6) I had a TSA agent tell me that each airport is free to implement security standards beyond those listed on the TSA site -- meaning that they could restrict items from being allowed in carry-on baggage that are explicitly allowed according to the TSA site. 14 of our readers asked this question.

There is a standard list of prohibited items that is available on our Web site to anybody with an internet connection, including terrorists. Clearly we have to pay attention to those items, since they are obvious tools of would-be attackers.

We cannot, however, fixate on those items and think that if we stop them, we're safe. Terrorists know TSA's standard operating procedures and work on how to engineer around them. Look no further than the August '06 London bomb plot with liquid sports drinks. If those terrorists had made it to the checkpoint, many of the items they were bringing would have been extremely hard to identify.

TSA is moving the focus of our officers from a checklist mentality to an empowered environment where officers use their experience and training -- and trust their instincts. The TSA workforce has screened more than 3 billion people, about half the population of the earth. We have a good handle on what "normal" looks like. Anything out of the "normal" range may get additional scrutiny, whether or not it is on the prohibited items list. That could mean a variety of things from a more thorough physical search to a seemingly casual conversation. It depends on what the anomaly might be. We know that with many layers of security the thinking, engaged and experienced TSO will be the one to stop an attack.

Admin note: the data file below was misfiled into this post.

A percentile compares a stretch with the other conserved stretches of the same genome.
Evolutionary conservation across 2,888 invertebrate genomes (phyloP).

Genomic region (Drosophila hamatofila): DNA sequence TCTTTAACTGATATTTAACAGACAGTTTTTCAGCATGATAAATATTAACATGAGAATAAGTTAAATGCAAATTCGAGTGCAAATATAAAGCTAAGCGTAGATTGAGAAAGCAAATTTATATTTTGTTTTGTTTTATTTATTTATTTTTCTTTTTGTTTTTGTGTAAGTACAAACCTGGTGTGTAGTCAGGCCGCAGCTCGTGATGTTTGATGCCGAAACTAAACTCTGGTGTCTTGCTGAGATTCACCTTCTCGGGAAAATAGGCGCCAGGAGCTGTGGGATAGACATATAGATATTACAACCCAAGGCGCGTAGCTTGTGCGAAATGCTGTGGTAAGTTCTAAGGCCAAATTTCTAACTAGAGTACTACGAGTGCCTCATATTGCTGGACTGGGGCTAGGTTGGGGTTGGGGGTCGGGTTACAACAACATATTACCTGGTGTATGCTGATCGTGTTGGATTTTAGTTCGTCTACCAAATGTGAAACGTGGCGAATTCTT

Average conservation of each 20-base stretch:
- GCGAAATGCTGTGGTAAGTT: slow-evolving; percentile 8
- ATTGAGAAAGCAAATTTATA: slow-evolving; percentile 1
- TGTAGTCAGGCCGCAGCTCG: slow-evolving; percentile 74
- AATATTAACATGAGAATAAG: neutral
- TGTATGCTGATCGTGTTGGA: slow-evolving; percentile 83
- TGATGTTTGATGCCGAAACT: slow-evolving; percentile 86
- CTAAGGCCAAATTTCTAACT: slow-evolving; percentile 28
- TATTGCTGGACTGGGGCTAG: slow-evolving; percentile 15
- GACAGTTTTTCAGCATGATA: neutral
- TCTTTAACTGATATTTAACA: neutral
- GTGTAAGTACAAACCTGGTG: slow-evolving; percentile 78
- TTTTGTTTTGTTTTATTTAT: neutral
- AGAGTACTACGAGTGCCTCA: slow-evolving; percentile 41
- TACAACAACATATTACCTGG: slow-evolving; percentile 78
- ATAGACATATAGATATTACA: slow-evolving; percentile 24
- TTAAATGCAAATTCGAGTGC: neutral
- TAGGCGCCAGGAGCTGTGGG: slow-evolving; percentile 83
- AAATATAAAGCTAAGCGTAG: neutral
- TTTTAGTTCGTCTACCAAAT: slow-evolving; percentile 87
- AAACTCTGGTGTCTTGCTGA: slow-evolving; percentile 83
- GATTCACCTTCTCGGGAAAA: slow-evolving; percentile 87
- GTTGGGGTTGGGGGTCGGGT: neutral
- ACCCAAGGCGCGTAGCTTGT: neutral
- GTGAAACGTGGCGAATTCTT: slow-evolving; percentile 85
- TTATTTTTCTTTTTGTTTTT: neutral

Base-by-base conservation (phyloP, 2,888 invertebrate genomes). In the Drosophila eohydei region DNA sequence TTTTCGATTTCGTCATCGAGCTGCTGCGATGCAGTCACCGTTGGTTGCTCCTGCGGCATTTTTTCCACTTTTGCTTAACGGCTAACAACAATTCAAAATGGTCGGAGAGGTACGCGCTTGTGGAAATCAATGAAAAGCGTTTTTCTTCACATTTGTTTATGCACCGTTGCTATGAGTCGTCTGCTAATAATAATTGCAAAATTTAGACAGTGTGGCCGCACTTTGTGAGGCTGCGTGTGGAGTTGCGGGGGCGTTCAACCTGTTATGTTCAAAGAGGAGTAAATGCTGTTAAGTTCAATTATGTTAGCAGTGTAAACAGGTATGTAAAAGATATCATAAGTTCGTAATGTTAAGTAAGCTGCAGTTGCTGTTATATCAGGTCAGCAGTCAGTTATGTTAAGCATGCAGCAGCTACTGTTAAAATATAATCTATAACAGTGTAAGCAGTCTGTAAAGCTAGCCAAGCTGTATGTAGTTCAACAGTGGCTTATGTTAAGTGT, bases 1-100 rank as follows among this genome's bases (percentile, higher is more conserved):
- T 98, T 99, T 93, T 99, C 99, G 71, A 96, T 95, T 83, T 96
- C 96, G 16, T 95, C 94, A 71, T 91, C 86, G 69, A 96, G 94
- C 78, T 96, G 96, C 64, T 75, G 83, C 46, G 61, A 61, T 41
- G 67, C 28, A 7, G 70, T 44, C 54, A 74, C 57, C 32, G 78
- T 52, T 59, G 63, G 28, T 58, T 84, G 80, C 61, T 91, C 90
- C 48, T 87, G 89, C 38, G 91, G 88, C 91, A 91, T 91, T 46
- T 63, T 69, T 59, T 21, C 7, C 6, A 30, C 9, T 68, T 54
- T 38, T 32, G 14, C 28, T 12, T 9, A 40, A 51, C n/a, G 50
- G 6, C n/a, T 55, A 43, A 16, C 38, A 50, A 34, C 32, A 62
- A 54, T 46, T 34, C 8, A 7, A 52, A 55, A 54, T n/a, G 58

TSA is committed to using the judgment and experience of our officers to keep the security advantage. TSA is embarking on a two-day training for all officers that will tie together the latest intelligence analysis, more advanced explosives detection skills, and ways to engage with passengers in a way that promotes a calmer environment and better security result. It uses the physical checkpoint to our advantage to improve security.

5) Why doesn't TSA consider items being stolen from checked bags a security threat? Dangerous items could just as easily be ADDED to luggage. 15 of our readers asked this question.

We do! We consider every opportunity for someone to get a weapon or a bomb onto a plane and use a variety of methods to ensure there's something in place to mitigate that threat.

Specifically, there are video monitoring systems in places where individuals have access to checked bags, both airline baggage handling areas and TSA inspection stations.
Beyond that, we have a multi-layered approach to security, because if one layer gets breached, another layer or layers can step in to fill the gap. Let's focus on layers that directly affect your question.